The sticky business of Gluten

food health nutrition

Call it what you want – food fad or important dietary principal, going gluten free is the most popular dietary choice of the moment. So much so that we thought we would give you some more information on it all. To clarify, having an intolerance to gluten isn’t the same as being coeliac. If you have been medically diagnosed as having coeliac disease you will know that eating any gluten at all can have extremely serious consequences. If you have a gluten intolerance it can affect you in varying degrees of severity. The symptoms might be seriously uncomfortable, but not fatal.

So down to the specifics. When gluten-containing flour is mixed with water a sticky, cross-linked net of proteins is formed which gives the dough elasticity and allows the bread to rise when baked. It is this glue-like property which gave gluten its actual name. Gliadin and glutenin are two proteins that make up the gluten itself. The gliadin is the one that triggers negative reactions in some people. The cells of our immune system in the digestive tract mistakenly believe that this protein is coming from some sort of foreign invader, such as bacteria. For many, this means one thing: the immune system launches an attack against it and develops a sensitivity towards gluten.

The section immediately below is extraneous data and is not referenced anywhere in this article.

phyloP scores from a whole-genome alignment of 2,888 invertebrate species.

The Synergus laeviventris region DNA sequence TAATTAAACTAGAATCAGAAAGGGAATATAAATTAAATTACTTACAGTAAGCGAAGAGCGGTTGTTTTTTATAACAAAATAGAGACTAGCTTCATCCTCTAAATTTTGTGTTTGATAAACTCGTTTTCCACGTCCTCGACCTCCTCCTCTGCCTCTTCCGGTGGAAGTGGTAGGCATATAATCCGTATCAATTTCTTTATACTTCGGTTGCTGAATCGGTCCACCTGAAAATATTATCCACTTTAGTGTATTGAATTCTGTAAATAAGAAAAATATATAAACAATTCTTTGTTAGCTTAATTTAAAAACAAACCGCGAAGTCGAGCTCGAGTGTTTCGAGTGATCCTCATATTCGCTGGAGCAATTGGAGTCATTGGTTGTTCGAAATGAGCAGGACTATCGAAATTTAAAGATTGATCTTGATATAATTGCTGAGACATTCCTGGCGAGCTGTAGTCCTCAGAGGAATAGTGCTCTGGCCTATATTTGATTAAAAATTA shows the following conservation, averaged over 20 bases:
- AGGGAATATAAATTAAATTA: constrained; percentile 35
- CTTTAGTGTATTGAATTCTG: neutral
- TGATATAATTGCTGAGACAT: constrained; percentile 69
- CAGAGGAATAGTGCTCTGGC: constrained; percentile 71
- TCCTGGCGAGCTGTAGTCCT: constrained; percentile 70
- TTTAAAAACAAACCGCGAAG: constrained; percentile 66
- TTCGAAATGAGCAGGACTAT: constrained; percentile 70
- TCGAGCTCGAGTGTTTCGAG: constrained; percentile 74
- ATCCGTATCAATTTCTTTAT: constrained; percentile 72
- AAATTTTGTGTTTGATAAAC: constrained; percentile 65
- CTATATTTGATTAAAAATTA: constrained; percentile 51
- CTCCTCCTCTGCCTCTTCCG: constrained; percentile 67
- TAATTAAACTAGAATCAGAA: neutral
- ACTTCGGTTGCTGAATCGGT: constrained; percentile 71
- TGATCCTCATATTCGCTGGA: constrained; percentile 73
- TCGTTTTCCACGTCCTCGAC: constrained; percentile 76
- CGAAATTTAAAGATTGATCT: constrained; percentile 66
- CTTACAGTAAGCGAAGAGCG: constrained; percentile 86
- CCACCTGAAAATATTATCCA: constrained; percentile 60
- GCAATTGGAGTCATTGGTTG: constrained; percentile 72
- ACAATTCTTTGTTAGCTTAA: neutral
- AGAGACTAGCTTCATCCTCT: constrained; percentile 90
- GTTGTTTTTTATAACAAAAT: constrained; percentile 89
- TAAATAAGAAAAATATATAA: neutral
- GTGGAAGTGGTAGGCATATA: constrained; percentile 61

A gluten free diet can be healthy as long as it is done properly and is based on fresh whole foods. Unfortunately, there are countless processed products claiming to be healthy when in reality they cause inflammation and weight gain due to their high sugar and processed fat content, among other things. These products are designed to have a long shelf life and are nutritionally empty and high in calories. At CPress, all our products are gluten free with only natural ingredients and very short shelf life to ensure you are getting the best of the best without having to think about it. When going gluten free stick to the aisles with fresh produce in the supermarket. Avoid the gluten free department altogether and make smart choices by reading the labels. Choose healthy whole grains which are naturally gluten free, such as buckwheat, wild rice, millet, amaranth or teff for a filling meal.


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